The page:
This second novel, which is almost completed now, is titled The Shadow King, and has taken the past six years to get right. It is “set during World War II and it’s focusing on the stories behind Mussolini’s invasion of Ethiopia.”

When the difficulties first surfaced, Mengiste was advised to simply get on with it and get it out and then focus on writing a third book, but she couldn’t.

I’ve had certain writers who are now on their third or fourth book tell me things like, “Oh, just get it done. Don’t even worry about the second book. Just get it out there. Just do it. Just get it done. Your third book is going to be the book that you’ll really like. The second one is always horrible.” I didn’t want to do that. I didn’t want to accept that.

The success of her first novel came with a pressure to do well with her second, which complicated the already tough job of merely writing it, which then led her to try to replicate the tried-and-trusted formula of Beneath the Lion’s Gaze.

I was trying to do everything that I thought I did well in the first book. I was trying to recreate that the second time around. It was a mistake. By the time I finished a draft of this second book, I looked it over and said, “This is crap. This is really bad.” It was a moment of complete discouragement.

Mengiste’s frankness is even more remarkable considering how her career is immersed in creative writing. She is a New York University MFA creative writing graduate, is currently Visiting Assistant Professor of Creative Writing at Queens College of the City University of New York, and she teaches the course in the Lewis Center for the Arts at Princeton University.

But this was her writing a second novel, trying to not repeat herself. This was her imagination being constrained by the “mountains of research” she had piled up—“fascism, reading and listening and watching Mussolini’s speeches…military maps.” It took a teasing-out of her writing sensibility during a meeting with the Croatian writer Dasa Drndic for her to find her feet again. In her book Trieste, set during the Nazi occupation of Italy in World War II, Drndic had done something Mengiste aspired to: she’d combined fictional imagination and historical research in a way that Mengiste had “never seen done before.”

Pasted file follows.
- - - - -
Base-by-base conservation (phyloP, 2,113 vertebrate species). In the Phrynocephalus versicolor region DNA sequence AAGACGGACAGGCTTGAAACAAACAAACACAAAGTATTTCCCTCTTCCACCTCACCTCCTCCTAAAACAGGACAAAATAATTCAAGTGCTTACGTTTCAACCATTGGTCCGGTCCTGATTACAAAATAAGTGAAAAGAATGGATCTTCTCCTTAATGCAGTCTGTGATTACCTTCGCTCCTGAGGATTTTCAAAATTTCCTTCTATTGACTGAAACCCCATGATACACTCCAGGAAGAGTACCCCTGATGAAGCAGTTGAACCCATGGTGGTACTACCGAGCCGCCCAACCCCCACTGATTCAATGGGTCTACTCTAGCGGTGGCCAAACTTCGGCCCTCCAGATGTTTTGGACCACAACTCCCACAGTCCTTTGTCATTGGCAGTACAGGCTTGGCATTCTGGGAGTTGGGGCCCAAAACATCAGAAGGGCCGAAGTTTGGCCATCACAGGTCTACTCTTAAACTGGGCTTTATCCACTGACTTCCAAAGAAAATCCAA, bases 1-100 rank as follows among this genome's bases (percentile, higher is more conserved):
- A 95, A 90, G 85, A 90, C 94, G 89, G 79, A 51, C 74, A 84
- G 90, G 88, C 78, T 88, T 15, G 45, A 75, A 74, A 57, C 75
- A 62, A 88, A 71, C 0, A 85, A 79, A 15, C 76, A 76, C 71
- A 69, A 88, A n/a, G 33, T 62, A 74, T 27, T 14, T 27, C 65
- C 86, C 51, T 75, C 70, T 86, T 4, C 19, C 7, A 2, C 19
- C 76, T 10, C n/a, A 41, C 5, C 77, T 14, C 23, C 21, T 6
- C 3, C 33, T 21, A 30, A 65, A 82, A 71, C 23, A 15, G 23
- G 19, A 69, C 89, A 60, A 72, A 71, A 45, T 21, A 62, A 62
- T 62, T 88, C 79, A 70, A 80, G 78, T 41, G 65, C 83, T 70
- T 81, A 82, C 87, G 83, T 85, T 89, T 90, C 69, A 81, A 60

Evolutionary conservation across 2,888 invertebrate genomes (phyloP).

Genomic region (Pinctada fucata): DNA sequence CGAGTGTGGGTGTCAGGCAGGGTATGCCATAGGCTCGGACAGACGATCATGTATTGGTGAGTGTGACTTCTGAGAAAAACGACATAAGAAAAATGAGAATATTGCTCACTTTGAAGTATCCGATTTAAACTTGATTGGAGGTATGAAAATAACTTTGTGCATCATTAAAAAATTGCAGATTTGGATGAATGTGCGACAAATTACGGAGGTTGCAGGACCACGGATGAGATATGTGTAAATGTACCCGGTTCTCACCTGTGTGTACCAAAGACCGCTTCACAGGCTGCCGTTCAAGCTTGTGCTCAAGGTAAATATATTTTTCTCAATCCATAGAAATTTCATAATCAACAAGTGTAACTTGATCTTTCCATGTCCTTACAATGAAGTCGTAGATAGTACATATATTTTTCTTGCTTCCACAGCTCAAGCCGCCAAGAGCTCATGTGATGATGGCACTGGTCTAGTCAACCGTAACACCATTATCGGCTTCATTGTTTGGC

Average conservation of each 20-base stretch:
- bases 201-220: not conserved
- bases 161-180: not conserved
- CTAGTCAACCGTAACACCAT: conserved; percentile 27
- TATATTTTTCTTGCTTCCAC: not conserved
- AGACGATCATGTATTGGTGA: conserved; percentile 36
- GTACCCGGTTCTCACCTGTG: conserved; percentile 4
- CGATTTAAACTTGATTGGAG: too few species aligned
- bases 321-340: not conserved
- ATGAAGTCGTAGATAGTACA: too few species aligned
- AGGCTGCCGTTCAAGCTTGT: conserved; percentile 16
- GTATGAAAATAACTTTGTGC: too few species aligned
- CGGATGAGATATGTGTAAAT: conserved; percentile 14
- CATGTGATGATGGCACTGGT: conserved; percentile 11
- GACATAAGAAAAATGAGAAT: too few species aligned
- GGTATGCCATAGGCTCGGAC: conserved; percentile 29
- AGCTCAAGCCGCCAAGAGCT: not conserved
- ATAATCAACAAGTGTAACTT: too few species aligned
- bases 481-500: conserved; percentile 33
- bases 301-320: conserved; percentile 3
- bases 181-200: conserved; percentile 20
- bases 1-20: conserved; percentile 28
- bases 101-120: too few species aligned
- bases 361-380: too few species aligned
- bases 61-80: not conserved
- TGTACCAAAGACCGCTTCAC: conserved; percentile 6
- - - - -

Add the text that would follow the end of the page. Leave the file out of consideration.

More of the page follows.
We were in Italy having wine. She was smoking. I was talking to her about the troubles I was having finding the story in my new novel. I had done so much research for it, but the story was escaping me. She took a puff of her cigarette and said, “You know, that’s the trouble with all you Americans. You care too much about stories. Fuck stories. Who cares about stories? What do you want to say and how do you want to say it?” I thought back to that moment when I was sitting at my desk and I’d just come back from meeting with my editor. What do I want to say?

I thought, “If I could do anything I wanted and I’m not worried about telling a story but I’m just letting the story come out, what would I do then?” Then I threw away the whole manuscript. Tossed the entire first draft of the book. I started again from page one. It took a few days before I felt like I hadn’t been sucker punched in the gut. I just sat at the computer for a while. I kept saying, “You can do anything you want to do now. What do you want to do?” I started writing. I rejected every instinct I had to play it safe and pushed even further. Now the book is almost done and I’m really happy with the way it’s been turning out.

Born in Addis Ababa, Mengiste lived in Nigeria and Kenya before moving to the US. A Fulbright Scholar and World Literature Today’s 2013 Puterbaugh Fellow, most of her work—in The New York Times, Lettre Internationale, Granta, Callaloo—revolves around migration, the Ethiopian revolution, and the plight of sub-Saharan immigrants arriving in Europe.

We do not yet know what The Shadow King will be like, how different it would be from Beneath the Lion’s Gaze, but we do hope for it to come in that same lyrical prose as her first. But most importantly, we wish her the best of luck.


Read the full interview with Maaza Mengiste at The Creative Independent.